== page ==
Reality is Hard and Other Stuff I liked in August, 2020

Yup, I am now one of those people who share not only what they write, but what they read, too. I’ll aim for a roundup per month, but… no promises! Please note that none of the links here are affiliates. I’m just a simple writer/reader, trying to make my way… you get the idea.

In August, 2020, I mostly read fiction. When I say mostly, I mean sometimes more than a book a day. Good times.

Non-fiction

Asking for Advice is Hard Because Accepting Reality is Hard by Penelope Trunk

I hate this type of anti-trolling—but I loved this post. It’s about writing, written by a person who’s both a non-fiction author and a writing mentor. This blog in general got me through a really bad time in life some time ago, so it’s no wonder I got back to it in 2020. Check at your own risk. (Do.)

The Danger of Minimalism by Christopher Konecik

This article has (almost) nothing to do with writing, but a lot with the situation many of us find ourselves in this year. As a part of a generation which was supposed to find work pretty soon after the recession of 2008+, I started reading about minimalism back in college. And I still read about it. I love it. It’s helped me do a lot, not just bring my bookshelf in order a few years ago. (I’m both a librarian, a writer and a hoarder. And there’s only so much space I can afford in our place which is not dedicated to cosplay supplies.) And then there’s this article. And it’s not wrong. Nor completely right. All in all, food for thought.

Fiction

I pounded through the most recent two books in the Hollow Folk/Flint&Tinder serials by Gregory Ashe, and the first two in his Borealis Investigation series. I’m currently procrastinating over the third one, because it was a bit too heavy for the last few days of my summer vacation. Oh, and I read the recent Hazard&Somerset, which will always remain my first true love. The author writes some of the best queer fiction I’ve ever read, has awesome ships and tackles seriously heavy subjects on a regular basis. His books have quickly become a one-click purchase for me, and I can only be grateful he’s writing as much as he is! (He’s also self published, which is, like, an unbelievably important lesson for me right there.) The book I’d recommend everyone started with is the first Hazard&Somerset (my partner still laughs at the name Hazard every time I tell her about them, which is, ummm, often), Pretty Pretty Boys, although the first Borealis Investigation, Orientation, is pretty awesome, too.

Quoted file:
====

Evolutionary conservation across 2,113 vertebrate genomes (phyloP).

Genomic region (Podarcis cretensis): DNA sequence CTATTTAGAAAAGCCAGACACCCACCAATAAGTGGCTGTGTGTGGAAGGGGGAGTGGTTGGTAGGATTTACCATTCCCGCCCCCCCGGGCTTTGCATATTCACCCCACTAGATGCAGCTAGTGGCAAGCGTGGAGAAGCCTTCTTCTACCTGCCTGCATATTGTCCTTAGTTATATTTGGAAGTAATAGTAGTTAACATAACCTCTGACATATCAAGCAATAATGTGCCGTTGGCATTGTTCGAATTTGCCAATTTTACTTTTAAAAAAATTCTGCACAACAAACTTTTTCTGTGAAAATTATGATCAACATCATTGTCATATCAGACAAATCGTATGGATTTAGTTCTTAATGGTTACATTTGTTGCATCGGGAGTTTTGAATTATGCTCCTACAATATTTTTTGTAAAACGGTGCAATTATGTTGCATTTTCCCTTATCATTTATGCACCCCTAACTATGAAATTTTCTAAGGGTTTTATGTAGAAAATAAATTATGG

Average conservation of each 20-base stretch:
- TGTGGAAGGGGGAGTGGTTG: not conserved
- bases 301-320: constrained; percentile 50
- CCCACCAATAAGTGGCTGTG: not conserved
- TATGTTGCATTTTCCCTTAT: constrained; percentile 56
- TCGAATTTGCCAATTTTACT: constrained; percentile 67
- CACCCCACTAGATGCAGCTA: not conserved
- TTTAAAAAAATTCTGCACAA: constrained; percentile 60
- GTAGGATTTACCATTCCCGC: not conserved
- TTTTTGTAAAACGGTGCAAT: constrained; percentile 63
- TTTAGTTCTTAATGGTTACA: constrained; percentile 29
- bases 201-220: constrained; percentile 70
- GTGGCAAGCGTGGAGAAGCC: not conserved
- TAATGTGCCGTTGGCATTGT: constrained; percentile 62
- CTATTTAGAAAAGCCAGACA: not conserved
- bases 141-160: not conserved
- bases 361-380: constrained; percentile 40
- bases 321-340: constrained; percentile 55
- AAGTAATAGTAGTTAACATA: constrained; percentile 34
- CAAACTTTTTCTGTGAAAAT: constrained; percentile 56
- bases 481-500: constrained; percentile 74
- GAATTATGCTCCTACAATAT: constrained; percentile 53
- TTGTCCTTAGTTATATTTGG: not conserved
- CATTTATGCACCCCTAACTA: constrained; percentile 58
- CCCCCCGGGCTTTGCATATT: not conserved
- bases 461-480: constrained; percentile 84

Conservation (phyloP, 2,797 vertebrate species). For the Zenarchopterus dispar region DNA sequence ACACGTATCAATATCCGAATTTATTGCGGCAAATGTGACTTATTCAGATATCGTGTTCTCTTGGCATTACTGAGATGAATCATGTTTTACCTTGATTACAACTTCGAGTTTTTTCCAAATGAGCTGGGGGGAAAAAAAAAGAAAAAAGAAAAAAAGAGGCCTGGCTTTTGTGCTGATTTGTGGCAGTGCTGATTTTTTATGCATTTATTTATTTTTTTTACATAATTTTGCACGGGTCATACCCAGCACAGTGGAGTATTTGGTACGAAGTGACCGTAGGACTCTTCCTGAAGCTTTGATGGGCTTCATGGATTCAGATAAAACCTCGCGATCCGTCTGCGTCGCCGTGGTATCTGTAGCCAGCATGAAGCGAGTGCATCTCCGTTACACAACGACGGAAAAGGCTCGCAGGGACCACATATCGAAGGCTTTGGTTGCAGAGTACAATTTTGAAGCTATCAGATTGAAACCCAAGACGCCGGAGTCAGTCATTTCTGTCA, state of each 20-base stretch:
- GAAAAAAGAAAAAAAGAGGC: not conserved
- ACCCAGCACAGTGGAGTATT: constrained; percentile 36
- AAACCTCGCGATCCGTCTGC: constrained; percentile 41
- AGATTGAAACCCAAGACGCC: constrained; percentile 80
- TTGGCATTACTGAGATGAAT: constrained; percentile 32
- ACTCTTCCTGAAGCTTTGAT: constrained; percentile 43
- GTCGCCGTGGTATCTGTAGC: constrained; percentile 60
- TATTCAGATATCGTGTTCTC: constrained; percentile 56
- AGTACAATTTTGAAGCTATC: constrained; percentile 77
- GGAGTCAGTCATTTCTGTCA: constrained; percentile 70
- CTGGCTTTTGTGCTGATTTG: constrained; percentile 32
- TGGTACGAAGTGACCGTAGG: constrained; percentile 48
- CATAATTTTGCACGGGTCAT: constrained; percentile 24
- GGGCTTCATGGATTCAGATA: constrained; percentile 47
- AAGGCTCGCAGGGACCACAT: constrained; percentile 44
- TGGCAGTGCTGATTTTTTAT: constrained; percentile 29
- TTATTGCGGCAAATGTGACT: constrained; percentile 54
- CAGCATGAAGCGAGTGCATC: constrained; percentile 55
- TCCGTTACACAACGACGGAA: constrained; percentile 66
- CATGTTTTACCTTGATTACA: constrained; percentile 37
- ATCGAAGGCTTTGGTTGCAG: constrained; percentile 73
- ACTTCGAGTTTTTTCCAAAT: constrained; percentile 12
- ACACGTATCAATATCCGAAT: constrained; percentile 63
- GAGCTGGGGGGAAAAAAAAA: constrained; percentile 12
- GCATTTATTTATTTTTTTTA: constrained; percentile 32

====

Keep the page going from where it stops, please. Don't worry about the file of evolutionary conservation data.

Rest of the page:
Since a friend has announced the creation of a local The 100 inspired larp for sometime in the next two years, and I was on vacation anyway, I went and read the first two books which inspired the show, by Kass Morgan. That was… a wild ride. I’m currently idling the third book, just because I’ve had my fucking share of being annoyed by all-too-realistic interpersonal cruelty and stupidity by the characters. Mostly the bad side. The books are pretty different from the show, and I was surprised to find they were crueler in some ways, too. I’m not sure I would’ve managed to get through them even as far as I did if I didn’t love the first two seasons of the show as much as I did, back in the day. And yes… one of the other relevant reasons I’ve finally started reading them this summer was a re-read marathon of a massive Bellarke fic I love.

A Cold Day for Murder, an Alaskan mystery by Dana Stabenow, was another lovely summer read this year. As a longtime mystery fan, even though I can spend months without reading a single crime title at times, I love my mystery reads to have one of two things (novels which overlap the two are the best, but not everyone’s Laurie R. King): a killer main ship and/or a great, immersive (and informative) setting. This novel, the first in a long-running series I’ll probably go back to pretty soon, is heavy on the latter, accompanied by a funny and awesomely cunning MC. The mystery was a bit on the light side, but enjoyable nonetheless. I do recommend!

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And Introducing…

I didn’t necessarily read this one during August, but I sure did check it over for the final few grammar errors and formatting hiccups. And here it finally is: Decameron 2020: Priče iz karantene, the Croatian edition of the collection of short stories which my partner, our friend and I worked on collecting during the lockdown in Croatia in the Spring of 2020. There are 52 stories in it, all over the place genre-wise, and the important info is that a) it’s completely free to download, here or here, and b) the English version is currently being developed, and it’ll probably be available in early October. Bwahahhaa. (I’m still extremely proud of this little editorial endeavour I had the privilege of participating in. Stay tuned for more!)

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Photo by Kristopher Roller on Unsplash.